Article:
UV’s CRISP Center will bring together researchers from eight universities in an effort to remove the separation between memories that store data and processors that operate on that data — a separation that has been part of all mainstream computing architectures since 1945 when von Neumann first outlined how programmable computers should be structured. Unfortunately, that technology led to today’s “memory wall” in which data access has become a major performance bottleneck. Professor Zhu, along with his colleague Jason Cong (CS), will work with CRISP researchers and become instrumental in removing that bottleneck.
Jessica Li is a recipient of the Johnson & Johnson Women in STEM2D (WiSTEM2D) Scholars Award
Congratulations to faculty member Jingyi Jessica Li who is an inaugural winner of the Johnson & Johnson Women in STEM2D (WiSTEM2D) Scholars Award. Recipients of this prize are outstanding women at significant points in their research careers in the disciplines of Science, Technology, Engineering, Math, Manufacturing and Design (STEM2D). Jessica will receive $150,000 in funding and three years of mentorship from Johnson & Johnson leaders as well as members of the award’s Advisory Board. Details of the announcement are available at this link. A profile of Jessica and those of the other winners are available here.
Judea Pearl wins 2017 – 2018 Edward A. Dickson Emeritus Professorship Award!
The Dickson Emeritus Professorship Award is funded from a gift endowment established by the late Edward A. Dickson, Regent of the University of California, to honor outstanding research, scholarly work, teaching, and service performed by an Emeritus or Emerita Professor since retirement. Professor Emeritus Judea Pearl was one of three selected for this award which will be presented at the UCLA Emeriti Association annual dinner.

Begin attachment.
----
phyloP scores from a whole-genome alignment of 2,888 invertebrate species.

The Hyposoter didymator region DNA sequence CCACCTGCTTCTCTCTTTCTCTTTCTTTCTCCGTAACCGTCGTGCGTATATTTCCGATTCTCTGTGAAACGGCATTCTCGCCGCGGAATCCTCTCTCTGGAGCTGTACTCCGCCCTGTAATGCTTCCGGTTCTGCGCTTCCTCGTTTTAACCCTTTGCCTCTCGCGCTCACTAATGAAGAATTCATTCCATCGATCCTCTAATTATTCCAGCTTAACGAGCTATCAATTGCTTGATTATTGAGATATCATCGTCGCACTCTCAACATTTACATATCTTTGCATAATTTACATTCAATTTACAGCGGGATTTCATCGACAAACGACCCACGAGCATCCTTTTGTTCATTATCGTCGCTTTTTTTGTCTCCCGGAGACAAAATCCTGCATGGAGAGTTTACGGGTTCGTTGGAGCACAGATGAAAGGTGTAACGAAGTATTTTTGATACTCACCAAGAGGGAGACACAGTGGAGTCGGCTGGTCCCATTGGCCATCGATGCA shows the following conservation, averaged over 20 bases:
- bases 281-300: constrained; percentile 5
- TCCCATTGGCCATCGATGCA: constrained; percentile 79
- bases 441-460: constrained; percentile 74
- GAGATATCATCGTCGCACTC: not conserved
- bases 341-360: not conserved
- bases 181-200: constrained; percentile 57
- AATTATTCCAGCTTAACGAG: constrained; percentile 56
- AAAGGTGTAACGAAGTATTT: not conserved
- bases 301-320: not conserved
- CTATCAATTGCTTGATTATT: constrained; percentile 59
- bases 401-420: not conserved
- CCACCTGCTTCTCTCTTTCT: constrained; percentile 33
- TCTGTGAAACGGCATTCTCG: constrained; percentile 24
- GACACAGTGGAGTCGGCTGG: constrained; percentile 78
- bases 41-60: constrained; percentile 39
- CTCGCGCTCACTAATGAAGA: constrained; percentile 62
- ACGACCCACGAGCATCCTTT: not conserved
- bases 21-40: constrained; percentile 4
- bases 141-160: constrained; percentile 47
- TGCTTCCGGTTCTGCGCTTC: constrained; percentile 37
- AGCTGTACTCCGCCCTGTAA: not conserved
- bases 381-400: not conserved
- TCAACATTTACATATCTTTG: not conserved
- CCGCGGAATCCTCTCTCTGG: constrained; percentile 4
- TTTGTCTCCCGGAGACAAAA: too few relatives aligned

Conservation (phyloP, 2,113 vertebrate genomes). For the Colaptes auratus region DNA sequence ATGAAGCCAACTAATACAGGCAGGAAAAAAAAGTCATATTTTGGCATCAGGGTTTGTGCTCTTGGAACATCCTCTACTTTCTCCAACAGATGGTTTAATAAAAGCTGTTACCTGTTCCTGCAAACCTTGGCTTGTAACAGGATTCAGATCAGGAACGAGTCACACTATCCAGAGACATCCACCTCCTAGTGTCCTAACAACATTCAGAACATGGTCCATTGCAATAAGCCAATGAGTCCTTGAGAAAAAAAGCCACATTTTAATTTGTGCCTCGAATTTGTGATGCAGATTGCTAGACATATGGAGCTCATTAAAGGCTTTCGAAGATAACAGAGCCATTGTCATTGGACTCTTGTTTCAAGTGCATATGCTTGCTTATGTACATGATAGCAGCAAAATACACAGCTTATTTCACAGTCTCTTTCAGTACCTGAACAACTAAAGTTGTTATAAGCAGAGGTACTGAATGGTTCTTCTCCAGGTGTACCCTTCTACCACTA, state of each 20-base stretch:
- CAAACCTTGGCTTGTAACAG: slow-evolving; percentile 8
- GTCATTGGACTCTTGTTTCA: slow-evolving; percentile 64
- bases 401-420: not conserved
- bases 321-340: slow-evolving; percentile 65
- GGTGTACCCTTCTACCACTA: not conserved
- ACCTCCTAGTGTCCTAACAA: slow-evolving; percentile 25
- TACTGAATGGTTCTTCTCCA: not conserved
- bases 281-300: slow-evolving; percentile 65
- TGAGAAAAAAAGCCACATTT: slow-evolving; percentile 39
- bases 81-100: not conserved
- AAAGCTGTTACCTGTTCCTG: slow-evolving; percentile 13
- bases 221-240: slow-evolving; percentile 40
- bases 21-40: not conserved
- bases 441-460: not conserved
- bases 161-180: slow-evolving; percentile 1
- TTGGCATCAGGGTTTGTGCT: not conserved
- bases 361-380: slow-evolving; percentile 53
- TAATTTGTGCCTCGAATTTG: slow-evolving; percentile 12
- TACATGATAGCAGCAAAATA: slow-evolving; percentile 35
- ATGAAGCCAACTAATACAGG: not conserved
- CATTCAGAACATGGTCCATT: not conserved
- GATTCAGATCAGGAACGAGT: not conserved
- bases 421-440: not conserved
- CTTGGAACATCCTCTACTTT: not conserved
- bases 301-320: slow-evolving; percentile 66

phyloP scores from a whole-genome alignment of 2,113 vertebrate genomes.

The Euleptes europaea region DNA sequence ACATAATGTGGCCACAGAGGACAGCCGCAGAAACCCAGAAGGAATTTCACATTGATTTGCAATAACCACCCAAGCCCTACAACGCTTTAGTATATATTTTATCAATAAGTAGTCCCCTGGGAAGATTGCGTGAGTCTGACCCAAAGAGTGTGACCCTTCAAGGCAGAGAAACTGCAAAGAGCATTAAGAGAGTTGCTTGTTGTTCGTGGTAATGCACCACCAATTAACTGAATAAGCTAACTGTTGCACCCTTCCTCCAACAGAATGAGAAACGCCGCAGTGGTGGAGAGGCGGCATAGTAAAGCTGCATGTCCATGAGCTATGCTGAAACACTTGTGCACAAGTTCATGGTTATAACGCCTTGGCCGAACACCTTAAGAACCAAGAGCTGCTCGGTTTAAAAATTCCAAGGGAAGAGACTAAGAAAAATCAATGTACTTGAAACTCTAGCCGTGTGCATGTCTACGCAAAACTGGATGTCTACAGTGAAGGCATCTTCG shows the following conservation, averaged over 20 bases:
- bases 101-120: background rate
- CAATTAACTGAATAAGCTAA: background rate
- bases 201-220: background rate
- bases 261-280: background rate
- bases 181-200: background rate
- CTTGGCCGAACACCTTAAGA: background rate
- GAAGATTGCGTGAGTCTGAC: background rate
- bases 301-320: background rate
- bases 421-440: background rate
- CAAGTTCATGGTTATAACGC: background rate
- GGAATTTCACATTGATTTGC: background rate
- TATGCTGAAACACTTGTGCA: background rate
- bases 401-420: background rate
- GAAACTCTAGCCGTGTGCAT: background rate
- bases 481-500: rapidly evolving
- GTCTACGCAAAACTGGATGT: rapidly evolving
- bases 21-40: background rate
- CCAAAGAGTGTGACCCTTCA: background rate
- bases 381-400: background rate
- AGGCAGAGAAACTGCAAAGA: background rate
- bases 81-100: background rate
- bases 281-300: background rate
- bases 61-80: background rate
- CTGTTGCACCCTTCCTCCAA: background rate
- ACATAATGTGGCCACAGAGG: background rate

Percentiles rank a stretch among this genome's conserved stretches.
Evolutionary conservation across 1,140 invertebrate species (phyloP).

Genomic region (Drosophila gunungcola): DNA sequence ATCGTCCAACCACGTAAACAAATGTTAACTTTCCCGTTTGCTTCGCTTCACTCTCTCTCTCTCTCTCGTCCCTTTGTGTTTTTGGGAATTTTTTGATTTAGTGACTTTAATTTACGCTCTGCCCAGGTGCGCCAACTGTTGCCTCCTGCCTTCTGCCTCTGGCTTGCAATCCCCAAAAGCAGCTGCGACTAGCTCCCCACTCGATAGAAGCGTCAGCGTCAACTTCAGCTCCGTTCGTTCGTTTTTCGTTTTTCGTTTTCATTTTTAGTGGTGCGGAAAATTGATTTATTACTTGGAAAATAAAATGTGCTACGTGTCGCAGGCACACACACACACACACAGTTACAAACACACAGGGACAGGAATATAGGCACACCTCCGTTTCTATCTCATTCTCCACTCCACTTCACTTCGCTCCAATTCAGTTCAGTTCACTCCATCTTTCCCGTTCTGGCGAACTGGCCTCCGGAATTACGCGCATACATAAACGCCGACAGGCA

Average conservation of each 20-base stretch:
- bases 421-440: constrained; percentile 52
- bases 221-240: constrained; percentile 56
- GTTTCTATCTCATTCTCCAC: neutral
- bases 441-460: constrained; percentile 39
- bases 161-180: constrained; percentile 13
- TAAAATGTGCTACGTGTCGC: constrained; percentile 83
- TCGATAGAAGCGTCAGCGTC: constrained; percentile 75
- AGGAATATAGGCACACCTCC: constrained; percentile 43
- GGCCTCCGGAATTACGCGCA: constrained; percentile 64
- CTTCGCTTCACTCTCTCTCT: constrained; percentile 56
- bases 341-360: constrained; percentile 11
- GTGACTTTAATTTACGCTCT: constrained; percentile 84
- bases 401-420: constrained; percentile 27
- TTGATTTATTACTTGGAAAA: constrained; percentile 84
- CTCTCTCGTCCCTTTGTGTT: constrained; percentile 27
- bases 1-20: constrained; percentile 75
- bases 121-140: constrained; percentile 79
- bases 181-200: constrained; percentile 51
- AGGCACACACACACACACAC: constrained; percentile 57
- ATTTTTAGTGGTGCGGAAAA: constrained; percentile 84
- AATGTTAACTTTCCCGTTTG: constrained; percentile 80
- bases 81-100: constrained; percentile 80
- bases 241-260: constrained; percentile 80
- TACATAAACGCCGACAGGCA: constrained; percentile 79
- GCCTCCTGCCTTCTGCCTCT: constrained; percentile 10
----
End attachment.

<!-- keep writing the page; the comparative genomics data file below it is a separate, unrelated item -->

Since his retirement, in July 1994, Dr. Pearl’s research accomplishments have increased markedly, both in volume and in impact, resulting in hundreds of scientific articles, 13 Ph.D. graduates, two seminal books, many accolades and numerous awards. In particular, his recent work on causal inference has revolutionized the way scientists in almost every discipline view and process cause-effect relationships in their respective fields. More details are available at this link.
We are currently recruiting faculty. More details are available here.
Jessica Li has been awarded a 2018 Alfred P. Sloan Research Fellowship
Congratulations to faculty member Jingyi Jessica Li who has been awarded a 2018 Alfred P. Sloan Research Fellowship. This very prestigious fellowship is awarded to early-career scholars who represent the most promising scientific researchers working today. Fellows receive a $65,000 award to support their research. More details are available here.